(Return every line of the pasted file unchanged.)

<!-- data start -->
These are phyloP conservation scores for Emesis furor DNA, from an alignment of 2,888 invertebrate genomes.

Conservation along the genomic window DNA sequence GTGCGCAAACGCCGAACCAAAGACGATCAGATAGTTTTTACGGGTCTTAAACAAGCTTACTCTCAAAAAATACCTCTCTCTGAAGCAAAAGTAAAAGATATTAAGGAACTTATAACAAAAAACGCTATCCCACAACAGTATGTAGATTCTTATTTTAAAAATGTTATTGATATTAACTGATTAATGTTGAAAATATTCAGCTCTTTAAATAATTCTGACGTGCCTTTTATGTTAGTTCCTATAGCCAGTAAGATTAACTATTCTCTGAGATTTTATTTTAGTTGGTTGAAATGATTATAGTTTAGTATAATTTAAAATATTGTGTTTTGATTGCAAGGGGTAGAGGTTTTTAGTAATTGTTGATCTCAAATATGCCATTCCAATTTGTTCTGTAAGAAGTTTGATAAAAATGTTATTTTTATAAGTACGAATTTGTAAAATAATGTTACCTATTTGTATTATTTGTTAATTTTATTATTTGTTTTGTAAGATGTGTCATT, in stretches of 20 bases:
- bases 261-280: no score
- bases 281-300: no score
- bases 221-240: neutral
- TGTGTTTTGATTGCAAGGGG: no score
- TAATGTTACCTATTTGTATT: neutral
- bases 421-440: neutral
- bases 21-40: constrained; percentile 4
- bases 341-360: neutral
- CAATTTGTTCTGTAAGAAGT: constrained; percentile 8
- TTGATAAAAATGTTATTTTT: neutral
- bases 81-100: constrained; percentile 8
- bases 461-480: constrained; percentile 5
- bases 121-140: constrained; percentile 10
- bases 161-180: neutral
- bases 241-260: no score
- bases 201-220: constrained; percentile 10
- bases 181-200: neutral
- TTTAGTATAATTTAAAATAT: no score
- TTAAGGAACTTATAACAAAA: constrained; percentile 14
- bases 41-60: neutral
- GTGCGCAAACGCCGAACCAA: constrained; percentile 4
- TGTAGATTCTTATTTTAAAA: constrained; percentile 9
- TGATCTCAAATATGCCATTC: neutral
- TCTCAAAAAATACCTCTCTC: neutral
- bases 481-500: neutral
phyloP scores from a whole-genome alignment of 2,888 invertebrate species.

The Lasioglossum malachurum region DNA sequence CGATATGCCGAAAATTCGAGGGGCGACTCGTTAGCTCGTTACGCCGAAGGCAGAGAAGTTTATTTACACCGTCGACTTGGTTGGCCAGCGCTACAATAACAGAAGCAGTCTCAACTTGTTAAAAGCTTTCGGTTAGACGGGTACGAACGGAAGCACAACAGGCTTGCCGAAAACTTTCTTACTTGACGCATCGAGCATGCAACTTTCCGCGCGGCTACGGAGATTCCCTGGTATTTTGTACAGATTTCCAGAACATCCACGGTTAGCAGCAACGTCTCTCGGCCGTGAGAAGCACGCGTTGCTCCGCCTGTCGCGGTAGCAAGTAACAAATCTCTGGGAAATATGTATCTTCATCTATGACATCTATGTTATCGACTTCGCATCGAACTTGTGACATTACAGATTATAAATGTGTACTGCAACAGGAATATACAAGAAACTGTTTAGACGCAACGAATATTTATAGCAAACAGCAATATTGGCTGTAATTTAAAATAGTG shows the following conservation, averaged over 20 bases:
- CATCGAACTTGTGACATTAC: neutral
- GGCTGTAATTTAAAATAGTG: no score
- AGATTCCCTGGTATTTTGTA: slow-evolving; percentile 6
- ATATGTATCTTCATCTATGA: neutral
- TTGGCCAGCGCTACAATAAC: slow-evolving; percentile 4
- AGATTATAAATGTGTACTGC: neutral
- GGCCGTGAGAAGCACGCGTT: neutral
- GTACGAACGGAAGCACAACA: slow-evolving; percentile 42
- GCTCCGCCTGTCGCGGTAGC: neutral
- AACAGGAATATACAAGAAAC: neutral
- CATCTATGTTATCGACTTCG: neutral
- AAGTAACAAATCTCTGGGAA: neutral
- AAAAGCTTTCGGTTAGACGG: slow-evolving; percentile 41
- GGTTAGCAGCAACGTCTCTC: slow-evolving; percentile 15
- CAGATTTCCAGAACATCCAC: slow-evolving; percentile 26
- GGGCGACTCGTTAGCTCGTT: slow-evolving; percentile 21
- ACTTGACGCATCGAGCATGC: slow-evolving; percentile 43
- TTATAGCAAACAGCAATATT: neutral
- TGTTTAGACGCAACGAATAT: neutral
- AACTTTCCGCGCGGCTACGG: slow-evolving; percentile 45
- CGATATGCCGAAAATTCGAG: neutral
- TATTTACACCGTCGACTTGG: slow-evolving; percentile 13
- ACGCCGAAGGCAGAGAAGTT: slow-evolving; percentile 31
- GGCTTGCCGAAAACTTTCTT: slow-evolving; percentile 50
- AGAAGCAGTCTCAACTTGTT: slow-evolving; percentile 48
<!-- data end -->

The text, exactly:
These are phyloP conservation scores for Emesis furor DNA, from an alignment of 2,888 invertebrate genomes.

Conservation along the genomic window DNA sequence GTGCGCAAACGCCGAACCAAAGACGATCAGATAGTTTTTACGGGTCTTAAACAAGCTTACTCTCAAAAAATACCTCTCTCTGAAGCAAAAGTAAAAGATATTAAGGAACTTATAACAAAAAACGCTATCCCACAACAGTATGTAGATTCTTATTTTAAAAATGTTATTGATATTAACTGATTAATGTTGAAAATATTCAGCTCTTTAAATAATTCTGACGTGCCTTTTATGTTAGTTCCTATAGCCAGTAAGATTAACTATTCTCTGAGATTTTATTTTAGTTGGTTGAAATGATTATAGTTTAGTATAATTTAAAATATTGTGTTTTGATTGCAAGGGGTAGAGGTTTTTAGTAATTGTTGATCTCAAATATGCCATTCCAATTTGTTCTGTAAGAAGTTTGATAAAAATGTTATTTTTATAAGTACGAATTTGTAAAATAATGTTACCTATTTGTATTATTTGTTAATTTTATTATTTGTTTTGTAAGATGTGTCATT, in stretches of 20 bases:
- bases 261-280: no score
- bases 281-300: no score
- bases 221-240: neutral
- TGTGTTTTGATTGCAAGGGG: no score
- TAATGTTACCTATTTGTATT: neutral
- bases 421-440: neutral
- bases 21-40: constrained; percentile 4
- bases 341-360: neutral
- CAATTTGTTCTGTAAGAAGT: constrained; percentile 8
- TTGATAAAAATGTTATTTTT: neutral
- bases 81-100: constrained; percentile 8
- bases 461-480: constrained; percentile 5
- bases 121-140: constrained; percentile 10
- bases 161-180: neutral
- bases 241-260: no score
- bases 201-220: constrained; percentile 10
- bases 181-200: neutral
- TTTAGTATAATTTAAAATAT: no score
- TTAAGGAACTTATAACAAAA: constrained; percentile 14
- bases 41-60: neutral
- GTGCGCAAACGCCGAACCAA: constrained; percentile 4
- TGTAGATTCTTATTTTAAAA: constrained; percentile 9
- TGATCTCAAATATGCCATTC: neutral
- TCTCAAAAAATACCTCTCTC: neutral
- bases 481-500: neutral
phyloP scores from a whole-genome alignment of 2,888 invertebrate species.

The Lasioglossum malachurum region DNA sequence CGATATGCCGAAAATTCGAGGGGCGACTCGTTAGCTCGTTACGCCGAAGGCAGAGAAGTTTATTTACACCGTCGACTTGGTTGGCCAGCGCTACAATAACAGAAGCAGTCTCAACTTGTTAAAAGCTTTCGGTTAGACGGGTACGAACGGAAGCACAACAGGCTTGCCGAAAACTTTCTTACTTGACGCATCGAGCATGCAACTTTCCGCGCGGCTACGGAGATTCCCTGGTATTTTGTACAGATTTCCAGAACATCCACGGTTAGCAGCAACGTCTCTCGGCCGTGAGAAGCACGCGTTGCTCCGCCTGTCGCGGTAGCAAGTAACAAATCTCTGGGAAATATGTATCTTCATCTATGACATCTATGTTATCGACTTCGCATCGAACTTGTGACATTACAGATTATAAATGTGTACTGCAACAGGAATATACAAGAAACTGTTTAGACGCAACGAATATTTATAGCAAACAGCAATATTGGCTGTAATTTAAAATAGTG shows the following conservation, averaged over 20 bases:
- CATCGAACTTGTGACATTAC: neutral
- GGCTGTAATTTAAAATAGTG: no score
- AGATTCCCTGGTATTTTGTA: slow-evolving; percentile 6
- ATATGTATCTTCATCTATGA: neutral
- TTGGCCAGCGCTACAATAAC: slow-evolving; percentile 4
- AGATTATAAATGTGTACTGC: neutral
- GGCCGTGAGAAGCACGCGTT: neutral
- GTACGAACGGAAGCACAACA: slow-evolving; percentile 42
- GCTCCGCCTGTCGCGGTAGC: neutral
- AACAGGAATATACAAGAAAC: neutral
- CATCTATGTTATCGACTTCG: neutral
- AAGTAACAAATCTCTGGGAA: neutral
- AAAAGCTTTCGGTTAGACGG: slow-evolving; percentile 41
- GGTTAGCAGCAACGTCTCTC: slow-evolving; percentile 15
- CAGATTTCCAGAACATCCAC: slow-evolving; percentile 26
- GGGCGACTCGTTAGCTCGTT: slow-evolving; percentile 21
- ACTTGACGCATCGAGCATGC: slow-evolving; percentile 43
- TTATAGCAAACAGCAATATT: neutral
- TGTTTAGACGCAACGAATAT: neutral
- AACTTTCCGCGCGGCTACGG: slow-evolving; percentile 45
- CGATATGCCGAAAATTCGAG: neutral
- TATTTACACCGTCGACTTGG: slow-evolving; percentile 13
- ACGCCGAAGGCAGAGAAGTT: slow-evolving; percentile 31
- GGCTTGCCGAAAACTTTCTT: slow-evolving; percentile 50
- AGAAGCAGTCTCAACTTGTT: slow-evolving; percentile 48